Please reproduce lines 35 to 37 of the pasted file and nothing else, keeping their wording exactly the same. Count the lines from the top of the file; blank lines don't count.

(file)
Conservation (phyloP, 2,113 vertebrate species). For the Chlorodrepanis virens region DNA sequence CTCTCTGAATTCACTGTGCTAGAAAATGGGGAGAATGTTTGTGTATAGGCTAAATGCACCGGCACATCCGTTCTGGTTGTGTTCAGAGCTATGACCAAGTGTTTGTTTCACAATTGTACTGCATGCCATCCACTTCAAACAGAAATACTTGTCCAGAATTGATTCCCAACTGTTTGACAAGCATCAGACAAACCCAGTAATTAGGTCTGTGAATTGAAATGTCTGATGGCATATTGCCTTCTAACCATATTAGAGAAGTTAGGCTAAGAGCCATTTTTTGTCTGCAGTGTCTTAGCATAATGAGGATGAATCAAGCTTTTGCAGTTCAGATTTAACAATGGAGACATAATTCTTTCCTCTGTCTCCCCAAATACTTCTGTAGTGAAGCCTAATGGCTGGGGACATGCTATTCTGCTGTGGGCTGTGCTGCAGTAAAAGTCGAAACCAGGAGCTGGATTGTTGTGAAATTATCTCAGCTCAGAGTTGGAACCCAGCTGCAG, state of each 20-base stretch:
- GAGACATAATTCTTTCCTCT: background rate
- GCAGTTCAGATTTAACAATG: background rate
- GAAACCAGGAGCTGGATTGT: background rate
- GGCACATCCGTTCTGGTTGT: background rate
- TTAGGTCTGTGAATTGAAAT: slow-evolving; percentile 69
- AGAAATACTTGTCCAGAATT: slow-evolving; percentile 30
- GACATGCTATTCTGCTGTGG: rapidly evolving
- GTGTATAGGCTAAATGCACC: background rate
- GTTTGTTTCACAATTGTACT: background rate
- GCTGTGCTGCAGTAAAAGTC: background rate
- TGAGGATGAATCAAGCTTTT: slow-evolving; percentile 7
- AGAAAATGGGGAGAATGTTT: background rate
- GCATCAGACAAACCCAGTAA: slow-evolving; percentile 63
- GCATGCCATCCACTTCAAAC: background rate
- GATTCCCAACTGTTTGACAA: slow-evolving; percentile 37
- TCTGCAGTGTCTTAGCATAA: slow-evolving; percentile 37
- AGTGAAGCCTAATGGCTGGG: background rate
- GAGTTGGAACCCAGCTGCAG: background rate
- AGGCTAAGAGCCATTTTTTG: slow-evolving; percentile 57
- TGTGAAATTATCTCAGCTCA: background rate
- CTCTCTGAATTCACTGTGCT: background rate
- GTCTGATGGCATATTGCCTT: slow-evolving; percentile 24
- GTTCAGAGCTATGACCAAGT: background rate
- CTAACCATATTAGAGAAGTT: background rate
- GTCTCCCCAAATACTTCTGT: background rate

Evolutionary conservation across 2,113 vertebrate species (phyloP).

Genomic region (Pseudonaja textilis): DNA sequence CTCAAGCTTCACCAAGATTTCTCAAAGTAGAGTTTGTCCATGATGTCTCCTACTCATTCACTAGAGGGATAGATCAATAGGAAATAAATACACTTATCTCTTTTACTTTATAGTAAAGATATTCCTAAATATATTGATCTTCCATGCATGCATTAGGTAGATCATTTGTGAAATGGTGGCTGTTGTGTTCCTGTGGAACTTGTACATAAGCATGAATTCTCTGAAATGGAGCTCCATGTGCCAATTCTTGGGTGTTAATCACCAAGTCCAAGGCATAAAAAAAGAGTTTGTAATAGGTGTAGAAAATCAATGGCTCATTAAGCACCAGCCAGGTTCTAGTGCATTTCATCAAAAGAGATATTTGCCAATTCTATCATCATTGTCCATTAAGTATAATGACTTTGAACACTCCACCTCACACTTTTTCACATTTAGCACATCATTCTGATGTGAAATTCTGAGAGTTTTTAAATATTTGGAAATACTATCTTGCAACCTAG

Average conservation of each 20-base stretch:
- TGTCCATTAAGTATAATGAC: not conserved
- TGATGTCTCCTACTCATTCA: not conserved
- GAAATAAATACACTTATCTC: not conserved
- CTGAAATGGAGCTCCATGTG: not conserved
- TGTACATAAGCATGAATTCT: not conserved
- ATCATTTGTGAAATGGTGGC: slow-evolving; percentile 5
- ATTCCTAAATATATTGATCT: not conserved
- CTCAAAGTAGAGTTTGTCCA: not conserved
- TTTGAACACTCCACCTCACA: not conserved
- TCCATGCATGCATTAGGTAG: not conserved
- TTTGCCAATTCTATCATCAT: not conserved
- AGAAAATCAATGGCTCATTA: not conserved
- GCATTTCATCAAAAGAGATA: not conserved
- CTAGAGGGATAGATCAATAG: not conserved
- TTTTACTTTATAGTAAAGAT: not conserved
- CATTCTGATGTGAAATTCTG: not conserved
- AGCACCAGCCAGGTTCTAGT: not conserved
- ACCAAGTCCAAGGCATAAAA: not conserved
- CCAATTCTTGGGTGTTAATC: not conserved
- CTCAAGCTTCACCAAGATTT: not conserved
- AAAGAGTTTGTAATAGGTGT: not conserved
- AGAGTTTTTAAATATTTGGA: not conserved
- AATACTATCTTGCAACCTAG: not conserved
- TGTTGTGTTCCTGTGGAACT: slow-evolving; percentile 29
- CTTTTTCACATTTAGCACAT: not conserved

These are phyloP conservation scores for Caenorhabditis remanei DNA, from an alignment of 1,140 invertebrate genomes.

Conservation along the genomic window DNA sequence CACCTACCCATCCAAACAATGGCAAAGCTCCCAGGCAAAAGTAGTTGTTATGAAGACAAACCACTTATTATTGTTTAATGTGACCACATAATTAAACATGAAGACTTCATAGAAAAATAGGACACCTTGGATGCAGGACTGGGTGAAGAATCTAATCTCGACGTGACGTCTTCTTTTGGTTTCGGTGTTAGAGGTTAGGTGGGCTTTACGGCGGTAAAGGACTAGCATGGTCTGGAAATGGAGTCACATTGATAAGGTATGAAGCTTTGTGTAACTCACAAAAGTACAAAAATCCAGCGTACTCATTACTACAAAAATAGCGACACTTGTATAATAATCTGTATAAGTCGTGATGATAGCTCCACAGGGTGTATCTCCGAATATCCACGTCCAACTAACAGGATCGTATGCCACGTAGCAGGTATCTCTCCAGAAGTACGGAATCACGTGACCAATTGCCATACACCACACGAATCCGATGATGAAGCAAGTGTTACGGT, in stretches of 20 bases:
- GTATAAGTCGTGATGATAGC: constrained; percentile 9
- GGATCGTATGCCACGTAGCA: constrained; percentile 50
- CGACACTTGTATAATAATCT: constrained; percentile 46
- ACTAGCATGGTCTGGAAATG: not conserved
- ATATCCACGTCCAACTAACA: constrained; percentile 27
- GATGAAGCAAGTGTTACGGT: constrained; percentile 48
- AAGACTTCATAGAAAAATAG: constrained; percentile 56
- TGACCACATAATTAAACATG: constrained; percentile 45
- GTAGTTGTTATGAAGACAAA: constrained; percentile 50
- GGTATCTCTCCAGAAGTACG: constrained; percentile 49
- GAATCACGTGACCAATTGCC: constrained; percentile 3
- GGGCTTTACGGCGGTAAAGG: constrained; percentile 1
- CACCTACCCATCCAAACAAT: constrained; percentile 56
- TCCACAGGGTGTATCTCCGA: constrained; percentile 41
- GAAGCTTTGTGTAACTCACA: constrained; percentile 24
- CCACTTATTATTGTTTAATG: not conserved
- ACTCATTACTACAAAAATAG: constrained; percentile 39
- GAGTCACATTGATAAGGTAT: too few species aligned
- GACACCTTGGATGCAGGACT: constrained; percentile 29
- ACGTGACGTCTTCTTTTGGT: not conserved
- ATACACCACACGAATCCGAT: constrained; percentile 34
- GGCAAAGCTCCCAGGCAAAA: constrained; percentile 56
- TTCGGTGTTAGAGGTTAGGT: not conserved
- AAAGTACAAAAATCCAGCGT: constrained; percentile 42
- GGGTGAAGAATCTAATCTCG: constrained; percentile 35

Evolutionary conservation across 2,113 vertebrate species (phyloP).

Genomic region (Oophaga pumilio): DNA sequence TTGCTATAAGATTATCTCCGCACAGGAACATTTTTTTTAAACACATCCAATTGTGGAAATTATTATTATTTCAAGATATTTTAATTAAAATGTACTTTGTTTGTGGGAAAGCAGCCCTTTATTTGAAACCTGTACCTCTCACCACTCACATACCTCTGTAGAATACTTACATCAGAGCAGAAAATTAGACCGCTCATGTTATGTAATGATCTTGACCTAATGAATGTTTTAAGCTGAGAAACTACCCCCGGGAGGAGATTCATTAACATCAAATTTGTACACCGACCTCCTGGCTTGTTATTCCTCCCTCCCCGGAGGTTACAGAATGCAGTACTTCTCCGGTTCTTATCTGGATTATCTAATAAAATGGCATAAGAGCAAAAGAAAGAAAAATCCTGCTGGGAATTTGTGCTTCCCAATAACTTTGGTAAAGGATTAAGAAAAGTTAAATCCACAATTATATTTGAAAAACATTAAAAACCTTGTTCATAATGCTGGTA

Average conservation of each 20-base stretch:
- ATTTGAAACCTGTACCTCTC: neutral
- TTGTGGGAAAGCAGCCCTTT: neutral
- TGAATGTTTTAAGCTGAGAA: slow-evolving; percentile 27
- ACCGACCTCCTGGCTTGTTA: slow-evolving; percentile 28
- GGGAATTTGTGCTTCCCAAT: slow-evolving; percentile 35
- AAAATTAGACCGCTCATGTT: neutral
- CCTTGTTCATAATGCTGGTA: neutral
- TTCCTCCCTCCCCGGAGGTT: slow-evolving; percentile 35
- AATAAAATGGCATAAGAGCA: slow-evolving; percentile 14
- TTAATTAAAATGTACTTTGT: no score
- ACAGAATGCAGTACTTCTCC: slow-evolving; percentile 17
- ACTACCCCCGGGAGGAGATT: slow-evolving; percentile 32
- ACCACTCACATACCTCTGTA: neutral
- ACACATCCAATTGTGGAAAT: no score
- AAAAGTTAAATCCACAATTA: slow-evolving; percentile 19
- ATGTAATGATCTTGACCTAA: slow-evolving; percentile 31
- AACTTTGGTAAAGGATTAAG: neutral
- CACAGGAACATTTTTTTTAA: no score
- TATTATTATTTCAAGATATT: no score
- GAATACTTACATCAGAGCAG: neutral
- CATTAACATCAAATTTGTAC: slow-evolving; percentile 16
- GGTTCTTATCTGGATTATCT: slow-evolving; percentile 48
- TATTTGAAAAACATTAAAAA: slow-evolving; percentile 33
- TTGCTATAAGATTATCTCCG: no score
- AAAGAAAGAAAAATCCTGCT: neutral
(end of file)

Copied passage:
- ATCATTTGTGAAATGGTGGC: slow-evolving; percentile 5
- ATTCCTAAATATATTGATCT: not conserved
- CTCAAAGTAGAGTTTGTCCA: not conserved